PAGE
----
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McBride's lead over Reno in Florida dwindling

Bill McBride
Bill McBride  


MIAMI, Florida (CNN) -- New votes being counted in the Florida governor's race show Bill McBride's lead over Janet Reno in the Democratic primary has decreased, both campaigns said Sunday.

Because of voting-related problems including faulty voting machines, Reno's campaign had asked election officials in Miami-Dade and Broward counties to re-examine ballots cast there, said Reno spokeswoman Nicole Harburger.

On Sunday, both campaigns learned the recount in Miami-Dade had netted Reno an additional 2,511 votes. That brought McBride's statewide lead down to 5,685 votes from 8,196, which was based on unofficial returns released Friday.

Harburger stressed that even the new numbers were unofficial until Tuesday, when election results from all of Florida's 67 counties become certified and final.

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She added the Reno campaign is still awaiting the rest of the results from Miami-Dade and all the results from Broward.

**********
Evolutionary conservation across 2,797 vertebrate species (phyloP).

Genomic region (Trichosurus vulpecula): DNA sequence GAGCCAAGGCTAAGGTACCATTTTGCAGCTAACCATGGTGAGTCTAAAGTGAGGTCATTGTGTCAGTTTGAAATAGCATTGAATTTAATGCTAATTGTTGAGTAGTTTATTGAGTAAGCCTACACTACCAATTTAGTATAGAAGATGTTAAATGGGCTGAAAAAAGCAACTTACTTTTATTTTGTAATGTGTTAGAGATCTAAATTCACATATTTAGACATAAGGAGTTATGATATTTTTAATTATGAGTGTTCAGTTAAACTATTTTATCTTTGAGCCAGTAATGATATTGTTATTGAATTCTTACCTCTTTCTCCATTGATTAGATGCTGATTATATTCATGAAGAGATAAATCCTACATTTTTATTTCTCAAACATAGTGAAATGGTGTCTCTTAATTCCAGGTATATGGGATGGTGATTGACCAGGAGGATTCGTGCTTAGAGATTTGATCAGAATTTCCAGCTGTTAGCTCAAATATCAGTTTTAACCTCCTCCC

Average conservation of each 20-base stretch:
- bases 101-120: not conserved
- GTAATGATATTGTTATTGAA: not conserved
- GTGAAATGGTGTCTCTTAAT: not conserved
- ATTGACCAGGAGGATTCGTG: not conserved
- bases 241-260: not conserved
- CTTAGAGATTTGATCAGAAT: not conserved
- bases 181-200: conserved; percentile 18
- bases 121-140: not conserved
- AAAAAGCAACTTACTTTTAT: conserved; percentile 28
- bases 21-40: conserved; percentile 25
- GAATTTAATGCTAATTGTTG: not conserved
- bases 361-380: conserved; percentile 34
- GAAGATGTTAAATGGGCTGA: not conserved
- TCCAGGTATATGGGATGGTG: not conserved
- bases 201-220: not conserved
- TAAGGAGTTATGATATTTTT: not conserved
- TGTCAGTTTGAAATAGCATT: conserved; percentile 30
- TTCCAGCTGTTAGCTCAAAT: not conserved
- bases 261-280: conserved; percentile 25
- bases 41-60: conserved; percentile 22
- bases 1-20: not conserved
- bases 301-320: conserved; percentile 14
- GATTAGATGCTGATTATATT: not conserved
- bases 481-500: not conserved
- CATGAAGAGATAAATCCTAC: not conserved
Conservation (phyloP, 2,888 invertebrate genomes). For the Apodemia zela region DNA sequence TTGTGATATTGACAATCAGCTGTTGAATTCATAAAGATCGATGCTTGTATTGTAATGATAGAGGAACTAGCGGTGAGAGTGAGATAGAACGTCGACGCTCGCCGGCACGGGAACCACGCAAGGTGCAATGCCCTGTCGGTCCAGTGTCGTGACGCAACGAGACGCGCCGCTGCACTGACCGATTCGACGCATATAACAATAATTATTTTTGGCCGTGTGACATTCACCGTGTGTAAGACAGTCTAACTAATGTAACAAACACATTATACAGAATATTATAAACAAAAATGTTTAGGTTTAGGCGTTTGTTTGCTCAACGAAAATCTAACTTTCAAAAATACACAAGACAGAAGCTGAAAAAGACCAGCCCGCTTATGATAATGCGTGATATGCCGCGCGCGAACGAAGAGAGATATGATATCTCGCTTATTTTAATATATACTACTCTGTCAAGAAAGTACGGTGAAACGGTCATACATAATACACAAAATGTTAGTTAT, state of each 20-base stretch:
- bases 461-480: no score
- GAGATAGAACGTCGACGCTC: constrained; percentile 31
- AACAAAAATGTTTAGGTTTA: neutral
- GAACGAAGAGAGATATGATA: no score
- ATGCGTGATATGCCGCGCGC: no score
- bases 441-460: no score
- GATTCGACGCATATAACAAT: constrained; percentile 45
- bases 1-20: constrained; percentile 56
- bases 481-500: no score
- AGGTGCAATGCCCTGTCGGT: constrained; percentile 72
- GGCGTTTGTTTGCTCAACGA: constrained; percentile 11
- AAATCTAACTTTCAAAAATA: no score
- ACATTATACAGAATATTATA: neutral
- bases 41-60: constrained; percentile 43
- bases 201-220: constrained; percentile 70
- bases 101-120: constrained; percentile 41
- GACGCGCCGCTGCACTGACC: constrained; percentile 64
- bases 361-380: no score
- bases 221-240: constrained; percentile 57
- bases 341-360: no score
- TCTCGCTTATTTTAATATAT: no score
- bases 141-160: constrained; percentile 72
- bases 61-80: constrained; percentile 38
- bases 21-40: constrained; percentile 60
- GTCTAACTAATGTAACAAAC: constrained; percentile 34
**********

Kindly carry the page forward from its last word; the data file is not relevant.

"We are concerned that Broward is not moving quickly," she said. "They haven't given any indications about what they're doing."

Reno, the former U.S. attorney general, had sought a statewide manual recount of ballots cast last Tuesday because of the widespread voting problems and small margin of victory for McBride, a Tampa attorney. State elections officials, however, decided not to grant her request because the margin was not small enough to trigger a manual recount under state election laws revamped after Florida's controversial 2000 election.

Janet Reno
Janet Reno  

McBride spokesman Alan Stonecipher said he does not believe Reno will capture many more votes.

"If there's anything there, it's dozens of votes, not hundreds, and certainly not thousands," he said. "There is nothing left anywhere in the state that could possibly change the outcome."

Stonecipher said the campaign is looking forward to Tuesday, when "we'll be able to unite and go forward to the common goal of beating Jeb Bush in November."

Polls have shown Bush, the president's brother, far ahead of either Democratic candidate in head-to-head matchups.



 
 
 
 


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